Post a good dozen photos of each (minimum probably 9-10 minimum).  

       1. Front, 2. Left Side, 3. Right Side, 4. Engine Right Side, 5. Engine Left Side, 6. Rear, 7. Dash, 8. Front Seat Area,

       9. Rear Seat Area, 10. Maybe Underside, 11. Manuals/Extra Parts

Tell us the good the bad and the ugly as to its condition.  

Make your price easy to find.  

And tell everyone what State you are in. 

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Thanks for the comment...My camera is not working properly...so I have posted pics I took awhile back....yes the demand for cars of the twenties and thirties is poor. I am very surprised to encounter this situation. By the way I have 2 or 3 times the $ in these cars than I will ever get out; however, I did not buy them as investments.

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" I did not buy them as investments. " and so say all of us (except maby for Matt). Mine are pretty much all toys including the DDs. Am now learning A Lot more than I ever wanted about 1987 Bose car audio systems.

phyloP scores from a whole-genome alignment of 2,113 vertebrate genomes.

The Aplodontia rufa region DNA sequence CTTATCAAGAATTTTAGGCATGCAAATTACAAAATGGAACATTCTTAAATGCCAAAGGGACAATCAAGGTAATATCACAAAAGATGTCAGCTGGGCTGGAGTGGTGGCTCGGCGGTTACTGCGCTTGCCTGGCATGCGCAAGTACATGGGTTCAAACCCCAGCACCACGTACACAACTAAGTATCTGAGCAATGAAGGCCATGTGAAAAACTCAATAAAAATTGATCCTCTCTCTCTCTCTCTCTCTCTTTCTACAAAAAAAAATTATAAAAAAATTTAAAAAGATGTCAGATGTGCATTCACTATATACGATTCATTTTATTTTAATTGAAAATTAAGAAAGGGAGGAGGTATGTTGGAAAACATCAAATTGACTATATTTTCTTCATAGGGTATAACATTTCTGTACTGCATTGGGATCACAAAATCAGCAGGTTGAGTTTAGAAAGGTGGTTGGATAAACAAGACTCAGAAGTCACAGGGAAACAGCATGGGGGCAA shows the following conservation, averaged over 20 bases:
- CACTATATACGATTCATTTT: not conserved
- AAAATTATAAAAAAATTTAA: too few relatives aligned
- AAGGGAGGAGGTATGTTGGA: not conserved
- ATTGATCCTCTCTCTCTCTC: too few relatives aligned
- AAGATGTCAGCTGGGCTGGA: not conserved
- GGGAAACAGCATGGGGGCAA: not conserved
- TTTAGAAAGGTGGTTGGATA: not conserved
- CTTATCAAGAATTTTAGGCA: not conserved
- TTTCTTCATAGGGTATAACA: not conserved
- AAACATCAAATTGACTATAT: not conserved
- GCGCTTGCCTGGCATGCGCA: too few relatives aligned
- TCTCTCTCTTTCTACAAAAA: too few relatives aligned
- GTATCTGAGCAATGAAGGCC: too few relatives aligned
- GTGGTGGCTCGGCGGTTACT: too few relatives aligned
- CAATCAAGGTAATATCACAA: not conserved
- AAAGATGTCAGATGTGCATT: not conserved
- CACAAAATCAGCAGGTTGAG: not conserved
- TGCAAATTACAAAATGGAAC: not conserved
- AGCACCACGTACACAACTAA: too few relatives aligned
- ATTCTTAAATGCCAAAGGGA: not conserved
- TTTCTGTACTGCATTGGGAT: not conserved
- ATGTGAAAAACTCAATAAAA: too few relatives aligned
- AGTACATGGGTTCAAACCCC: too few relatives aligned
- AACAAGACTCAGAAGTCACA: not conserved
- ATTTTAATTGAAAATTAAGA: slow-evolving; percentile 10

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One problem as well is the less turn key a car is and the more it's going to need  (not so much like a restoration but servicing) the less interest and eventually lower price you will get as the buyer is assuming all the risk, of a non running car needing brakes and tires in some cases plus all the way up to an engine rebuild.  I drove my little Dodge in the garage when I bought it but never test drove it.  

I dug into it over almost a years time off and on.  I think I am finally to the point to put it on the road.  All new brakes,  tires, lots of small things fixed that were messed up but took lots of time to fix.

The reason I'm not as anxious to want to tear into that Plymouth Roadster. Especially with just the one photo.  I got burned on the Dodge,  Stuff you would never think you would need to fix,  that needed to be fixed so simple actions like opening and closing a door or putting the top up and down,  worked as they should.  That's not being picky with some kind of fitment gauge,  that's just making it so stuff doesn't scrape.  Water leaks would be herrendous in a driving rain But I can atleast open and close things and not put my hand through the openings when they are shut.  The doors can now be opened and closed with the windows up and the cowl vent even functions properly which was not only missing half of the bracket assembly but the swing arms are now free so everything works properly.  This all on a car that looked like this when it went in my shop. 

thumbnail-7.jpeg